Welcome to the blog website of Anne Heffron: writer, mother, adoptee.

The Moment Before I Loved You

The Moment Before I Loved You

I had a lot to drink the other night. Enough so there are moments of the night—what did I do before I fell asleep? Did I brush my teeth?—that are gone. 

I don’t drink much because my body doesn’t love alcohol. Drinking, for me, is sort of like running the hurdles. I have to get myself over something that’s in my way—my body’s aversion to the bottle, and the risk of hurting myself is greater than the chance I’ll be a stronger person by the race’s end. 

Despite the hurdles, it was so nice to sit at the bar and drink and get high. A woman sitting a few barstools down was telling me about how tequila is an experience enhancer, how it makes everything better. She and I were talking enthusiastically. I could feel my face telling her face I love you! You are amazing!  I could have talked to the rocks outside with the same kind of enthusiasm. I was high! Everything was great!! 

 The one time I talked with my birth mother she told me she wasn’t my mother, that her cousin had gotten drunk and had had sex with a stranger at a party my birth mother had thrown, and my birth mother, feeling guilty, had let her cousin use her I.D. to give birth at the hospital. (I know. You don’t always have to be drunk to think drunk.)  Later she confessed when I pressed her that she was, in fact, my mother but that she’d been a victim of drunken date rape, a fact my birth father has since denied. Since he reached out and met me and she didn’t, I chose his story and changed what I had written in my book You Don’t Look Adopted to align with what he had labeled as the real events. 

If people didn’t get drunk, I might not exist. Two strangers might not have found each other attractive enough to have sex before they had ever shared a meal. If alcohol didn’t exist, I wouldn’t have lost my virginity at a Harvard party and had unprotected sex and ridden home on the T the next morning thinking, Now it’s my turn. I’m 18 and I’m going to have a baby whose father I rowed crew and was handsome and blonde. I wasn’t sure of his name. By not sure I mean I didn’t know it. 

If alcohol didn’t exist, I wouldn’t have an escape hatch to think about when I have a particularly tough day. I can fantasize how I’ll take the edge of an experience. I can think about a cold beer, the olive in the Martini, the vodka straight up. I can think about how alcohol will help me crawl out of the muck of life, how it will give me some energy to pull my feet from the mud and believe I can dance. Even if I don’t have the drink. I am less present for the experience itself as I am focused on escape instead of on stay.

I woke up at 4 a.m. the night I drank all that tequila and took two Advil for my already pounding head. I drank some water. I felt like old sandpaper, like a flower that was shriveling to dry, like a joke that had fallen flat. The fun part was over, and the next day was going to be long.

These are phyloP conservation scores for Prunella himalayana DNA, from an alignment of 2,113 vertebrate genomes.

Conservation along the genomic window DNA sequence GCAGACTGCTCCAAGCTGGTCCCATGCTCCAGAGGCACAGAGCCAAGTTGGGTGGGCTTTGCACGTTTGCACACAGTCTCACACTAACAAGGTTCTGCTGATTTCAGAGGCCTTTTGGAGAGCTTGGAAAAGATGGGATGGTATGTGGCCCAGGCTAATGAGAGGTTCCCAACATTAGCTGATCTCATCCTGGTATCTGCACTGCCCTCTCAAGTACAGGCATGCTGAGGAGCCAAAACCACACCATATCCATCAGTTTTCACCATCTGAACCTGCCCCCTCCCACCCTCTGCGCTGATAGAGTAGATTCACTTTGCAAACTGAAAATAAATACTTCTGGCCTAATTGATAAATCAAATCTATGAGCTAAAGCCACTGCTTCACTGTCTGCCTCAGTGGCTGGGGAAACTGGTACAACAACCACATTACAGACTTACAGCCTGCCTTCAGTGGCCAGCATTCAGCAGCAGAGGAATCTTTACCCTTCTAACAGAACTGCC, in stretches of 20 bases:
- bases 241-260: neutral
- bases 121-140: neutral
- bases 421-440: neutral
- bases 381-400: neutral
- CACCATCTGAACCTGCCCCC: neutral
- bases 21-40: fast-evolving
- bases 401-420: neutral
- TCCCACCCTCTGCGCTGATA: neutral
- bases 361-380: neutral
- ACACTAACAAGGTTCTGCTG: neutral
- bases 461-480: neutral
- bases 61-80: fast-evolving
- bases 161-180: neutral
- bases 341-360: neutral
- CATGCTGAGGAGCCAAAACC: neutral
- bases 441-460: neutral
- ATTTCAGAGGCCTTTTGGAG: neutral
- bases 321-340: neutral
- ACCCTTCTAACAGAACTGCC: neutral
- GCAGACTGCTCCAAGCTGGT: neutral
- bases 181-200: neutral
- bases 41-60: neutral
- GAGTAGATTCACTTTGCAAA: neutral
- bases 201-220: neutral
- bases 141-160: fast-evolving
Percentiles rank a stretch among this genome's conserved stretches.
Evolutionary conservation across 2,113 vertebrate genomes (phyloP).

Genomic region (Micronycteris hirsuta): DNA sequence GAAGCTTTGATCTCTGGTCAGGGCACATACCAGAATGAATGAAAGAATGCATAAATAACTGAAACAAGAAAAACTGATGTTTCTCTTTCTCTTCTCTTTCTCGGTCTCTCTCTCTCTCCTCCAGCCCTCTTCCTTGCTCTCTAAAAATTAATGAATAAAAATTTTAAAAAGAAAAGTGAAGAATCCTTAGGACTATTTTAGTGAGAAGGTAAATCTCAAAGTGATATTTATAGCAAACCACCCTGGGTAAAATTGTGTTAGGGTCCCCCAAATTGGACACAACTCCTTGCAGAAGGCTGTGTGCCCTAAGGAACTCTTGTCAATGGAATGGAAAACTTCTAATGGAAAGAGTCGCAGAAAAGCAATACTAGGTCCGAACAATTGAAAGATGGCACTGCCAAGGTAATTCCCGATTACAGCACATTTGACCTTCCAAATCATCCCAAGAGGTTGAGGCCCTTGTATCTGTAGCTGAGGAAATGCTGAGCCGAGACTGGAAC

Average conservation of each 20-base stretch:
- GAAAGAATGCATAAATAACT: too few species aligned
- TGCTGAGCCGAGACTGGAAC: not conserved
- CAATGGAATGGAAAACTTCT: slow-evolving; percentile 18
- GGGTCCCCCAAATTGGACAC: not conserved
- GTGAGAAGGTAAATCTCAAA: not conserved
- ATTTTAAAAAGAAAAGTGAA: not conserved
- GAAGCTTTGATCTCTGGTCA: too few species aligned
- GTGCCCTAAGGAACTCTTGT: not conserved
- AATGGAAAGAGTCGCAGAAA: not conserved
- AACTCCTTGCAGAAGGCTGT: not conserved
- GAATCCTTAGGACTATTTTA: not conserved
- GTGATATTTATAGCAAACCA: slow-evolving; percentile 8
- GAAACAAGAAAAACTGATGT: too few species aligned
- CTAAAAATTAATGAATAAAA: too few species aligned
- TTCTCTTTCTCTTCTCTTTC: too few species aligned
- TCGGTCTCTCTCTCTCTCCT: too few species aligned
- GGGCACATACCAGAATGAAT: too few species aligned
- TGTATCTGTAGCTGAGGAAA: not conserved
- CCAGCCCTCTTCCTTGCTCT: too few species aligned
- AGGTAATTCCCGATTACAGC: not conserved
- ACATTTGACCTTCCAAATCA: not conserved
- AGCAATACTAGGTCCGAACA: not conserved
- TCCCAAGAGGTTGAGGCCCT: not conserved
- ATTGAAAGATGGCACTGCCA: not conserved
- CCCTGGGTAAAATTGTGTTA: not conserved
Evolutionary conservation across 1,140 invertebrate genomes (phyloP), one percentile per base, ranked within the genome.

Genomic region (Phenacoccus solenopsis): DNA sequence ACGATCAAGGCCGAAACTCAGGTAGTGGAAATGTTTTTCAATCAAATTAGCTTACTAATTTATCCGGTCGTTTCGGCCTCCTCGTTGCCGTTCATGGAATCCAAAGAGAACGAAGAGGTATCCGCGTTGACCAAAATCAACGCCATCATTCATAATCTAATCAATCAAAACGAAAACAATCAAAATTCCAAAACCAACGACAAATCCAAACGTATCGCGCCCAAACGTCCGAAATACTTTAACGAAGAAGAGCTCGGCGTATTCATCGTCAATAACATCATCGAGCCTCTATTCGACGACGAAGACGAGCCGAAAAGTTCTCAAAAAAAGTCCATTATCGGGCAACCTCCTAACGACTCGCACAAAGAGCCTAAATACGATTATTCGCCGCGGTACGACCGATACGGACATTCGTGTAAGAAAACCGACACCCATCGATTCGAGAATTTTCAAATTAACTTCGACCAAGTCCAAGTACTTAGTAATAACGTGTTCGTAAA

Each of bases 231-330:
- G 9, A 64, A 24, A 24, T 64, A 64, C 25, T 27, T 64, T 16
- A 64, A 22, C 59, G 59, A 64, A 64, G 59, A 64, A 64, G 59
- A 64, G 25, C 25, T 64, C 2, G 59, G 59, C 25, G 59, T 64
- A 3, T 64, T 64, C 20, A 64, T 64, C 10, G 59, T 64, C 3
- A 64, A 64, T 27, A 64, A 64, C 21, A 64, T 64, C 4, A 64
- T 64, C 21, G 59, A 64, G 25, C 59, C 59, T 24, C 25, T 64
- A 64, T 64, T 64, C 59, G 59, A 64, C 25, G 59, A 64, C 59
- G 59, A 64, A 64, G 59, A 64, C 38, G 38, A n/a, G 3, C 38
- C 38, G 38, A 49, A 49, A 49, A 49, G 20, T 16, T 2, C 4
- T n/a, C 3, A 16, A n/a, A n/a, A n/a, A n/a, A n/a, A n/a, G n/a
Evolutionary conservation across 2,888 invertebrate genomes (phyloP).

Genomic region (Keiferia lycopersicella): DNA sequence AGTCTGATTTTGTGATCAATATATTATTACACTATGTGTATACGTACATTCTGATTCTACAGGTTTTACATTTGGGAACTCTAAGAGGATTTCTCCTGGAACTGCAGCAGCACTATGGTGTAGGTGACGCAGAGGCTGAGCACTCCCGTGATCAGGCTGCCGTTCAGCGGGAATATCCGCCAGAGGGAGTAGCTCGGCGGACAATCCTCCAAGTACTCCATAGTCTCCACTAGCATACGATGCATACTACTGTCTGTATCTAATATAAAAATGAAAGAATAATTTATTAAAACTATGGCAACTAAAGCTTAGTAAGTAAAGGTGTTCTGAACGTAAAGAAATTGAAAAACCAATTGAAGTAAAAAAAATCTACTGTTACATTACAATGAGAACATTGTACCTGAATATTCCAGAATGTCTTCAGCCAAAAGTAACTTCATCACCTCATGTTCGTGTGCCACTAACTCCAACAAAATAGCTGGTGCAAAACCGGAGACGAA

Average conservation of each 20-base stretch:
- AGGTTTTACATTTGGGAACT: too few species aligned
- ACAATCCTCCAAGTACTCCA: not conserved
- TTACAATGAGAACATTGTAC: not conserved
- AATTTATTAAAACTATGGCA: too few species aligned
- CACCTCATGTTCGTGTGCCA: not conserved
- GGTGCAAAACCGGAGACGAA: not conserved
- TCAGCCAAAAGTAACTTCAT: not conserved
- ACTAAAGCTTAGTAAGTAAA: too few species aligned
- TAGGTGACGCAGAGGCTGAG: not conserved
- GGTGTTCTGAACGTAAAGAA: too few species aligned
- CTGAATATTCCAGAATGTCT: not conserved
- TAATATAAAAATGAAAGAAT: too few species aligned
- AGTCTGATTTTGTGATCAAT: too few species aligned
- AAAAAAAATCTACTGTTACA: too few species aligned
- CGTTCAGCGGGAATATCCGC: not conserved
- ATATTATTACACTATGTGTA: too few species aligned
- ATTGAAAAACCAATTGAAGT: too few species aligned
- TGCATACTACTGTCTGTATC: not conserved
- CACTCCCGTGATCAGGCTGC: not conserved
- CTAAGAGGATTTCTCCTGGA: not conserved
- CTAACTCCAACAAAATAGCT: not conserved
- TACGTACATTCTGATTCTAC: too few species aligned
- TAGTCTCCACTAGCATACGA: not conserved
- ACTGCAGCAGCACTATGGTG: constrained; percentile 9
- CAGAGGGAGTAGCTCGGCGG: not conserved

There is something in me that loves high. Coffee, adrenalin, the sweetness of the new. High is a way of floating over the pains of the day. High is a way of denying how the body truly experiences the morning: something that should be entered into slowly, with care. Coffee means I can hurdle over my body’s cry for rest or massage or gentle exercise. Iced tea in the afternoon means I can soar over my feelings that what I am doing is not my soul’s calling. High keeps me moving so I feel the rush but not the real.

Part of me wishes I were a barfly, someone who drank to live. Part of me wants to swim in the darkness of the high, the deepness of denial, the refusal to truly show up.  

The world asks us to be other than what we are. We know we should be more successful, thinner, richer, kinder, more in shape. This gap between who we are and who we think we should be is so painful. The gap is the space where we reject ourselves, and touching that space is like putting your face into boiling water. 

High numbs us so we can’t feel this gap in the same way. High also makes us think we own that gap, that we are the boss of us, that we make the rules and that everything is going to be okay. Until, of course, sobriety steps into the room. And then, because we have stressed our organs and nervous system, the gap between who we are and who we think we should be is even wider, even more soul sickening. 

So we go back to the bar, back to Starbucks, back to Target to buy stuff that will make us feel sparkly.

What does a life of sobriety look like? How deep is joy when you learn that there is no gap, nothing to numb? What do the stars feel like in the sky? Those jagged planets. What do the flowers feel like when the sun rises and dries the dew? What does the baby feel when the mother picks it up, cradles it, offers her breast? What does the bird feel the moment before it begins to sing? 

The moment before is the best. The moment before my beloved kisses me. The moment before I chew the bite of cake. The moment before I buy the new jeans. The moment before I take the picture. There is that gap, the moment between pleasure seen and pleasure experienced. The moment before I tell you how beautiful you are, how happy you make me feel, and the moment after, the air already going out of the balloon.

The moment before a baby takes its first breath is the moment it’s still living the story of us, of one and one is one. That moment is the gap of time between before the Big Bang and after, the moment before I saw myself in the mirror and the moment after, when I realized almost everything I had learned in this life was a lie.


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